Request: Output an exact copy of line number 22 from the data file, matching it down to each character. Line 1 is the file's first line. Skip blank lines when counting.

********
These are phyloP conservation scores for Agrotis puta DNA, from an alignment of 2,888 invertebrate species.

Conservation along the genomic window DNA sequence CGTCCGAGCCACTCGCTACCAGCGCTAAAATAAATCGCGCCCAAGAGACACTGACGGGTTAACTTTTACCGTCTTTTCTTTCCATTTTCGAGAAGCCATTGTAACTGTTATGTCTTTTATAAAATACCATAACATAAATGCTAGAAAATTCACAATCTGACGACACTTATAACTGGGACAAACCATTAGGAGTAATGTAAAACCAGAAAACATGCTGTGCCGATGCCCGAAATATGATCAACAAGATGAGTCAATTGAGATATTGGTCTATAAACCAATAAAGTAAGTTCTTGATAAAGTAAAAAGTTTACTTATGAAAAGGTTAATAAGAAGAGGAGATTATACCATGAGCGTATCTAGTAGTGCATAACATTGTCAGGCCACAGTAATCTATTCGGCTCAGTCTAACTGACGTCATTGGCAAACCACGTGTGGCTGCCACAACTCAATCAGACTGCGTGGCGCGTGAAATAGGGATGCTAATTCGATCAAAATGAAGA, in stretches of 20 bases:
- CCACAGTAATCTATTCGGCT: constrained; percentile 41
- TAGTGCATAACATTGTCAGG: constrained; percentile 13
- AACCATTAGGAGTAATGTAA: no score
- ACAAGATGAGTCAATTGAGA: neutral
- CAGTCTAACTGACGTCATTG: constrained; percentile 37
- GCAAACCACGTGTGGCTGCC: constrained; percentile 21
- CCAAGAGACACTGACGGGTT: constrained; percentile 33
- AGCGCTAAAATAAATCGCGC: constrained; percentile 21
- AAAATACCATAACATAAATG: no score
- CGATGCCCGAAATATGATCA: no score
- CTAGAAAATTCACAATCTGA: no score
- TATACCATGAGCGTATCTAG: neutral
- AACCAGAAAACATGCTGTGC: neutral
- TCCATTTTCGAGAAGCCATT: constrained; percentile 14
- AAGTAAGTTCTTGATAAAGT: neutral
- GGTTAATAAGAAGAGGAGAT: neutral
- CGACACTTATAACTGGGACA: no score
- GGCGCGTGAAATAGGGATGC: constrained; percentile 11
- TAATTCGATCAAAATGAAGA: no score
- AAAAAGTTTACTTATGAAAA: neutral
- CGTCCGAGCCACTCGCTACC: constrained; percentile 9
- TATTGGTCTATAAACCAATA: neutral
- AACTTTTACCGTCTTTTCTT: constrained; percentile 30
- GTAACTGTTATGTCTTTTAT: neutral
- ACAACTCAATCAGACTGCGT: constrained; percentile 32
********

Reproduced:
- AAAAAGTTTACTTATGAAAA: neutral